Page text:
By Hayley Ann Veal- Green Labs
In the last few weeks our group has gathered necessary data about each lab we will be conducting a waste audit in so we are more familiar with the types of waste to expect. We also developed a waste audit algorithm so we could be as efficient as possible and do our best not to disrupt the labs. After doing these things, we reached a milestone in our project! This week, our group conducted our first waste audit to calculate the percentage of the waste that could be recycled with respect to the total amount of waste in our sample size.
We gathered trash from four biomedical labs that share space in the Biomedical Sciences Research Building. We collected the waste of 2 bins from each lab and also 4 common waste bins within the lab’s shared space. The type of waste we performed analysis on varied categorically, but overall, the types of waste generated were fairly consistent in all four labs.
The item with the highest density of waste we collected were plastic pipette tips. One lab used over 300 hundred from the sample of waste we collected. We also saw a good number of other plastic items that could be recycled, such as pipette tip boxes, Kimwipe boxes, and assorted paper. If the resources for recycling and the responsibility of how to properly recycle were in place in these labs, they could recycle a lot more material and divert some plastics from ending up in landfills.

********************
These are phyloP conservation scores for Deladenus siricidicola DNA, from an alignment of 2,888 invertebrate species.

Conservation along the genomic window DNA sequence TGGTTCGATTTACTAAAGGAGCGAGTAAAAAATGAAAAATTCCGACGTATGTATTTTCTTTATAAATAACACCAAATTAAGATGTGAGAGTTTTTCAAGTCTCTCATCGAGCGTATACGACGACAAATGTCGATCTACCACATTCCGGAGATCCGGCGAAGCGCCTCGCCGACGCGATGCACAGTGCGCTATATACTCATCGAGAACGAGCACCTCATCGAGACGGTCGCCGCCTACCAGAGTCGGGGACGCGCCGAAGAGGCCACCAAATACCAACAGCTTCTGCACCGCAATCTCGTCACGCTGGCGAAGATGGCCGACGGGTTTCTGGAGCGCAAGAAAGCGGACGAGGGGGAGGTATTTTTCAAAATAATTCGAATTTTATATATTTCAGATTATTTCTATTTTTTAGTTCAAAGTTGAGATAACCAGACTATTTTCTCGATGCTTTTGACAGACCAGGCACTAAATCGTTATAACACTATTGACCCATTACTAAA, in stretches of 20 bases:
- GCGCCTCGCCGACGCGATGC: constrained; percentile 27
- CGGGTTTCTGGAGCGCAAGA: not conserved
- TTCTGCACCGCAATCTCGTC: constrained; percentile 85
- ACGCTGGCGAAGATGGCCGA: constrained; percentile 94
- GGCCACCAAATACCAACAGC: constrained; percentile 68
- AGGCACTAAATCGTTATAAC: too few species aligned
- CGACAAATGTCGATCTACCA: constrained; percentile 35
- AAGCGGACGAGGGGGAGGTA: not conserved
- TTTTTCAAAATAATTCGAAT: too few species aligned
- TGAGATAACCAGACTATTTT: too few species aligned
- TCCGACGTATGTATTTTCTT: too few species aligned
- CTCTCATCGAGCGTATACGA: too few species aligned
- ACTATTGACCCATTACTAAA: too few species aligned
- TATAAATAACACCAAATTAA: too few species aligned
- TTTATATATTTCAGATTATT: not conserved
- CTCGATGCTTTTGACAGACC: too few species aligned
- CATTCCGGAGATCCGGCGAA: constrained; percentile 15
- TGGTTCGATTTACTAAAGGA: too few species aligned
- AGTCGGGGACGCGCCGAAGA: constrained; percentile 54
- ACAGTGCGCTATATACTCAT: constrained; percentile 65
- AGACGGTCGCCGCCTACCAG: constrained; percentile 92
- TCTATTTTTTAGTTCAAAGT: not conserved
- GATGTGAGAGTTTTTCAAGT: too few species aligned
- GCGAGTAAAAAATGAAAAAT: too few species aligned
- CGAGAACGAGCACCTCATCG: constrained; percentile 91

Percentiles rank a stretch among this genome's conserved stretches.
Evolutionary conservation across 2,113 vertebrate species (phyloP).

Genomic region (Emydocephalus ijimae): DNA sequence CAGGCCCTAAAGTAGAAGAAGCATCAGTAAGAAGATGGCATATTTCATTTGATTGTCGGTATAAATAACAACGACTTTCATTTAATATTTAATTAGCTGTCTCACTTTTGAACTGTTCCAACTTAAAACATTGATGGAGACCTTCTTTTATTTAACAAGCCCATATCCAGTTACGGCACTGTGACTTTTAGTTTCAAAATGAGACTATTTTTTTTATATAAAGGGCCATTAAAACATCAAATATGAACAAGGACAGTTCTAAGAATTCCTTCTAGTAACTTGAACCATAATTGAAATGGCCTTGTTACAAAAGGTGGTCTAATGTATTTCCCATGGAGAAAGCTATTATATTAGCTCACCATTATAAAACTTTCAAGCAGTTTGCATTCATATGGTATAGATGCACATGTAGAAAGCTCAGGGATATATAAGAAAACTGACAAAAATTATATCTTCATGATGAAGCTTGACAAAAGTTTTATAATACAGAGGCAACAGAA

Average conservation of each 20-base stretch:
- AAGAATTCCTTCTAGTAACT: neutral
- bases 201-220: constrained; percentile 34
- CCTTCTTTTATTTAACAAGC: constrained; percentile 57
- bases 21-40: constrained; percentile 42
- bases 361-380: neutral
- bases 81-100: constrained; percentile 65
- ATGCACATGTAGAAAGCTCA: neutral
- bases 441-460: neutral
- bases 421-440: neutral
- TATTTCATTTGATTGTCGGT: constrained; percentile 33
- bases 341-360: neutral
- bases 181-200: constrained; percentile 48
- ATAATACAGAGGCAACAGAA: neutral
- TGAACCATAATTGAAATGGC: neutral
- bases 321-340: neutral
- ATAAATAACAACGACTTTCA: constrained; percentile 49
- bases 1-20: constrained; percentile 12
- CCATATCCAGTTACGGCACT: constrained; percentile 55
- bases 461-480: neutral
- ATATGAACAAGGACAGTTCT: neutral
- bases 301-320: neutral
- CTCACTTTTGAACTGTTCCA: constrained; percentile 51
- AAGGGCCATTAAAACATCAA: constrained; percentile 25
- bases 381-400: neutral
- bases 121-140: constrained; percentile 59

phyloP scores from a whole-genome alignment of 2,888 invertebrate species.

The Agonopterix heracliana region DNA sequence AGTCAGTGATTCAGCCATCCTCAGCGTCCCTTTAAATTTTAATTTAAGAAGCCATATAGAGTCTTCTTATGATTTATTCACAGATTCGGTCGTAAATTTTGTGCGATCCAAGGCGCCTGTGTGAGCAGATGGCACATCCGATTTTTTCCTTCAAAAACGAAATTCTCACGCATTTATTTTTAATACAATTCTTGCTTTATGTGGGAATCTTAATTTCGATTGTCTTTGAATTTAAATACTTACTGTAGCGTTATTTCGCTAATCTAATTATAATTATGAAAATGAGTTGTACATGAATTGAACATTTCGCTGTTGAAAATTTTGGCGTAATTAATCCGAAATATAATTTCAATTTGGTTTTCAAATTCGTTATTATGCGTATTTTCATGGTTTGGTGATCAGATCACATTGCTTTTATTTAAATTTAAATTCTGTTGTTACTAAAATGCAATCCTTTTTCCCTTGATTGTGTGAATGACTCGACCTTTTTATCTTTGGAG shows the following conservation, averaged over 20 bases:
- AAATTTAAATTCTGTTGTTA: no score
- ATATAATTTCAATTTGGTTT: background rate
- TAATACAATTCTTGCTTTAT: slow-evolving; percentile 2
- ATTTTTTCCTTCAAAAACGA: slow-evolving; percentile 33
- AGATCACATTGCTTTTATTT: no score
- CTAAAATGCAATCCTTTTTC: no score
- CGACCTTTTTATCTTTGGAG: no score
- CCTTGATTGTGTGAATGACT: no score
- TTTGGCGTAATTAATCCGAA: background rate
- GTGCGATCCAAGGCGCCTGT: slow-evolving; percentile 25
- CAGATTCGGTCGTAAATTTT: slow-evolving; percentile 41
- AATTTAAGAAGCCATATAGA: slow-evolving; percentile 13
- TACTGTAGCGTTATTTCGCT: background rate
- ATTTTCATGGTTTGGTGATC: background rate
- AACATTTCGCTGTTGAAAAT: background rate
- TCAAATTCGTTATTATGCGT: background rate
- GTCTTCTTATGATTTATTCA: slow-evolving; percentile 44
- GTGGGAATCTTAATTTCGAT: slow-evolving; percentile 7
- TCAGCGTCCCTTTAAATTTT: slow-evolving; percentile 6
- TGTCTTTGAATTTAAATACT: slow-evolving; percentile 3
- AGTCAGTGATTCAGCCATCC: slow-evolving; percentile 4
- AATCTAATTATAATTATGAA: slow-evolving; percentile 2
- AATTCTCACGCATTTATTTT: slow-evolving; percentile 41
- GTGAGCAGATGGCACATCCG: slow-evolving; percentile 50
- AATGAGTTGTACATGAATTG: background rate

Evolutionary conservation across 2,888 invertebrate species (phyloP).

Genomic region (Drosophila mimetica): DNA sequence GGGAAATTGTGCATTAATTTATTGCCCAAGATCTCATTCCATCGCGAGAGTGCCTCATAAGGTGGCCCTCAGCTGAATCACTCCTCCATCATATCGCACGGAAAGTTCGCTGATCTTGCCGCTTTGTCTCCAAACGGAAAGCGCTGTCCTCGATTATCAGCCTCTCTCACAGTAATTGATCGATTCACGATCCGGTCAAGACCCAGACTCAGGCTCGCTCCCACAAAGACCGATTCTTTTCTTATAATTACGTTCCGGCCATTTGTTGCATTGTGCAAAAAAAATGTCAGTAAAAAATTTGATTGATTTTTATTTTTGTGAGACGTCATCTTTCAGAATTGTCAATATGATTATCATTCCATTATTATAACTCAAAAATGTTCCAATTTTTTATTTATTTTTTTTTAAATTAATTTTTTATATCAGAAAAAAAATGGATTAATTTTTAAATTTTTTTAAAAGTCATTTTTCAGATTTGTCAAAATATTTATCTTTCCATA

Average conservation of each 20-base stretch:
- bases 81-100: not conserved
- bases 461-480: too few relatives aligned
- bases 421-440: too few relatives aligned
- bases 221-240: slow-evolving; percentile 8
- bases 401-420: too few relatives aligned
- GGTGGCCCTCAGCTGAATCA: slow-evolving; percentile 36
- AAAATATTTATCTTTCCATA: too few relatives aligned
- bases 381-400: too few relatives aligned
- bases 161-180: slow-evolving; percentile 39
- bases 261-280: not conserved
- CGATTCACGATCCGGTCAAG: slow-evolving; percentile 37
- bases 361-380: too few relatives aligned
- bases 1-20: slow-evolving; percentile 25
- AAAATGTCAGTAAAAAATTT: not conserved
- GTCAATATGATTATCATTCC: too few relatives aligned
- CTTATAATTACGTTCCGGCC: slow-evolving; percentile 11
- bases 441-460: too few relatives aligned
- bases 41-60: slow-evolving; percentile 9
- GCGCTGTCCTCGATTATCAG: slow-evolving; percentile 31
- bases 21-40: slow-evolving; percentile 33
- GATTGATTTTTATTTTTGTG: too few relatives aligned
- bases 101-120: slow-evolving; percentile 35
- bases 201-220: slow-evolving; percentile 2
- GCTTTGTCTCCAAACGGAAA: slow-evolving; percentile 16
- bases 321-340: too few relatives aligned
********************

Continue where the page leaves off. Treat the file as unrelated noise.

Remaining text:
We plan to conduct another waste audit next week and then we can begin to apply our education and implementation programs to see what different types of programs result in the most recycling progress. We plan to give each of the four labs we recently conducted our audit in recycling bins and information on how to properly recycle lab materials and then conduct waste audits next quarter as well to compare the percentages of waste that could be recycled out of the total amount of waste and waste that is actually recycled out of the total amount of waste after we have implemented our recycling program through resources and education.
We chose to conduct our waste audits within the same building and within the same subject of science, biomedical sciences, to eliminate variables in our project so that the types of waste generated are consistent and to keep resource use relatively consistent (i.e. energy use in the building). We hope that that our project can be transparent so that future groups and/or peers at other schools could also conduct similar projects in different types of labs such as biological, psychological, or chemical labs.